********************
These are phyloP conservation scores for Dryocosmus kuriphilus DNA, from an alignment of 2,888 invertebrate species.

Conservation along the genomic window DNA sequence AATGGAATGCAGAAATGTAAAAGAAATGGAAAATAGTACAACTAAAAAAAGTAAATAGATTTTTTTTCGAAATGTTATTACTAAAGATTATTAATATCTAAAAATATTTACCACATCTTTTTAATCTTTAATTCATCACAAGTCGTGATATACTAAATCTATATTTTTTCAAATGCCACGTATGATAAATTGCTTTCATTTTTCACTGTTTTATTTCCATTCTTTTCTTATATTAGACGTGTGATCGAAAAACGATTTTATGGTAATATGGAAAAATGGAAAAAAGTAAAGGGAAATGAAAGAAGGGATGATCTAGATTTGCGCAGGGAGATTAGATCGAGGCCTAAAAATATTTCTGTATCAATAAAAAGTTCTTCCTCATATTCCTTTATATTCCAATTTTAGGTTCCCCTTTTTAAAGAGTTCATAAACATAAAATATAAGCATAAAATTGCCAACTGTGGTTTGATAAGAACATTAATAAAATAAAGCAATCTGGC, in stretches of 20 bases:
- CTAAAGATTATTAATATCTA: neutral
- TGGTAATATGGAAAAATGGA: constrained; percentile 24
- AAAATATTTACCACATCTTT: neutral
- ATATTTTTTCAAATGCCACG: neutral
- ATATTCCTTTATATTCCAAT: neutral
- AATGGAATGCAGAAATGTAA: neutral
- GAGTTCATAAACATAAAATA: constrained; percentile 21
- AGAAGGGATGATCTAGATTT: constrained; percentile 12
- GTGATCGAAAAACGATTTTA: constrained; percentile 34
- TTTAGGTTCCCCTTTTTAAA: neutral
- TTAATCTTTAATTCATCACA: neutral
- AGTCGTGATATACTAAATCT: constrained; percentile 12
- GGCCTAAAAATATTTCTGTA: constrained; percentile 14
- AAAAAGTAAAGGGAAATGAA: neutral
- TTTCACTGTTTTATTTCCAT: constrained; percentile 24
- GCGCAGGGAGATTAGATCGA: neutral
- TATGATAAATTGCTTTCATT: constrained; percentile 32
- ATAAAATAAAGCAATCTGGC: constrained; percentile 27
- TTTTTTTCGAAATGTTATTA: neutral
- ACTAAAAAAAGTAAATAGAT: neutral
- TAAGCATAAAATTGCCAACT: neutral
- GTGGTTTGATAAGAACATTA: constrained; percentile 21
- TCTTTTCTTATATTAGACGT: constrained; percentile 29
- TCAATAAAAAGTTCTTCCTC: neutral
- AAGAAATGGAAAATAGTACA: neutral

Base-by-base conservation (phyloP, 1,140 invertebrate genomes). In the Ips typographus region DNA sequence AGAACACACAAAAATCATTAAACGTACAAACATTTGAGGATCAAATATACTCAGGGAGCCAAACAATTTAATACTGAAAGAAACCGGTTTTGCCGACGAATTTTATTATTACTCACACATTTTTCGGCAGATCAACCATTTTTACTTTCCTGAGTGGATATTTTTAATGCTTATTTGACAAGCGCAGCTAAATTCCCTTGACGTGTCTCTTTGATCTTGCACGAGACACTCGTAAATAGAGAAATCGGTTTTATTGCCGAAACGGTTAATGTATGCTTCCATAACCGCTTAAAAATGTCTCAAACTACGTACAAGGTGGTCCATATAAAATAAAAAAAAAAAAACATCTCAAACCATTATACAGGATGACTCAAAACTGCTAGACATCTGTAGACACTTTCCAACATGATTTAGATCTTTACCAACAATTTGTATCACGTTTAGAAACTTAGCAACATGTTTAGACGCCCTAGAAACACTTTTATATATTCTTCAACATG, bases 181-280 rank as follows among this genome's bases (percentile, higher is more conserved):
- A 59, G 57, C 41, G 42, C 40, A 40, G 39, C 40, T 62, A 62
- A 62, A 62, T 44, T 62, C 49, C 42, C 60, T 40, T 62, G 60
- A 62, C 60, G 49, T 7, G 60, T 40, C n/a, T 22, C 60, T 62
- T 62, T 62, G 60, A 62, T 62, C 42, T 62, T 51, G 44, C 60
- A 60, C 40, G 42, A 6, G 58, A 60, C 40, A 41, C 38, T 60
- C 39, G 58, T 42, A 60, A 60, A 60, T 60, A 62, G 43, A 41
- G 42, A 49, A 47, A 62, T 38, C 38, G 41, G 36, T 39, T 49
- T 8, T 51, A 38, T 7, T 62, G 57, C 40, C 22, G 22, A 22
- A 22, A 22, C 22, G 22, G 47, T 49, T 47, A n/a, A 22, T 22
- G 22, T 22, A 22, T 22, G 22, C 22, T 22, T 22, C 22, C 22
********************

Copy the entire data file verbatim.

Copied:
These are phyloP conservation scores for Dryocosmus kuriphilus DNA, from an alignment of 2,888 invertebrate species.

Conservation along the genomic window DNA sequence AATGGAATGCAGAAATGTAAAAGAAATGGAAAATAGTACAACTAAAAAAAGTAAATAGATTTTTTTTCGAAATGTTATTACTAAAGATTATTAATATCTAAAAATATTTACCACATCTTTTTAATCTTTAATTCATCACAAGTCGTGATATACTAAATCTATATTTTTTCAAATGCCACGTATGATAAATTGCTTTCATTTTTCACTGTTTTATTTCCATTCTTTTCTTATATTAGACGTGTGATCGAAAAACGATTTTATGGTAATATGGAAAAATGGAAAAAAGTAAAGGGAAATGAAAGAAGGGATGATCTAGATTTGCGCAGGGAGATTAGATCGAGGCCTAAAAATATTTCTGTATCAATAAAAAGTTCTTCCTCATATTCCTTTATATTCCAATTTTAGGTTCCCCTTTTTAAAGAGTTCATAAACATAAAATATAAGCATAAAATTGCCAACTGTGGTTTGATAAGAACATTAATAAAATAAAGCAATCTGGC, in stretches of 20 bases:
- CTAAAGATTATTAATATCTA: neutral
- TGGTAATATGGAAAAATGGA: constrained; percentile 24
- AAAATATTTACCACATCTTT: neutral
- ATATTTTTTCAAATGCCACG: neutral
- ATATTCCTTTATATTCCAAT: neutral
- AATGGAATGCAGAAATGTAA: neutral
- GAGTTCATAAACATAAAATA: constrained; percentile 21
- AGAAGGGATGATCTAGATTT: constrained; percentile 12
- GTGATCGAAAAACGATTTTA: constrained; percentile 34
- TTTAGGTTCCCCTTTTTAAA: neutral
- TTAATCTTTAATTCATCACA: neutral
- AGTCGTGATATACTAAATCT: constrained; percentile 12
- GGCCTAAAAATATTTCTGTA: constrained; percentile 14
- AAAAAGTAAAGGGAAATGAA: neutral
- TTTCACTGTTTTATTTCCAT: constrained; percentile 24
- GCGCAGGGAGATTAGATCGA: neutral
- TATGATAAATTGCTTTCATT: constrained; percentile 32
- ATAAAATAAAGCAATCTGGC: constrained; percentile 27
- TTTTTTTCGAAATGTTATTA: neutral
- ACTAAAAAAAGTAAATAGAT: neutral
- TAAGCATAAAATTGCCAACT: neutral
- GTGGTTTGATAAGAACATTA: constrained; percentile 21
- TCTTTTCTTATATTAGACGT: constrained; percentile 29
- TCAATAAAAAGTTCTTCCTC: neutral
- AAGAAATGGAAAATAGTACA: neutral

Base-by-base conservation (phyloP, 1,140 invertebrate genomes). In the Ips typographus region DNA sequence AGAACACACAAAAATCATTAAACGTACAAACATTTGAGGATCAAATATACTCAGGGAGCCAAACAATTTAATACTGAAAGAAACCGGTTTTGCCGACGAATTTTATTATTACTCACACATTTTTCGGCAGATCAACCATTTTTACTTTCCTGAGTGGATATTTTTAATGCTTATTTGACAAGCGCAGCTAAATTCCCTTGACGTGTCTCTTTGATCTTGCACGAGACACTCGTAAATAGAGAAATCGGTTTTATTGCCGAAACGGTTAATGTATGCTTCCATAACCGCTTAAAAATGTCTCAAACTACGTACAAGGTGGTCCATATAAAATAAAAAAAAAAAAACATCTCAAACCATTATACAGGATGACTCAAAACTGCTAGACATCTGTAGACACTTTCCAACATGATTTAGATCTTTACCAACAATTTGTATCACGTTTAGAAACTTAGCAACATGTTTAGACGCCCTAGAAACACTTTTATATATTCTTCAACATG, bases 181-280 rank as follows among this genome's bases (percentile, higher is more conserved):
- A 59, G 57, C 41, G 42, C 40, A 40, G 39, C 40, T 62, A 62
- A 62, A 62, T 44, T 62, C 49, C 42, C 60, T 40, T 62, G 60
- A 62, C 60, G 49, T 7, G 60, T 40, C n/a, T 22, C 60, T 62
- T 62, T 62, G 60, A 62, T 62, C 42, T 62, T 51, G 44, C 60
- A 60, C 40, G 42, A 6, G 58, A 60, C 40, A 41, C 38, T 60
- C 39, G 58, T 42, A 60, A 60, A 60, T 60, A 62, G 43, A 41
- G 42, A 49, A 47, A 62, T 38, C 38, G 41, G 36, T 39, T 49
- T 8, T 51, A 38, T 7, T 62, G 57, C 40, C 22, G 22, A 22
- A 22, A 22, C 22, G 22, G 47, T 49, T 47, A n/a, A 22, T 22
- G 22, T 22, A 22, T 22, G 22, C 22, T 22, T 22, C 22, C 22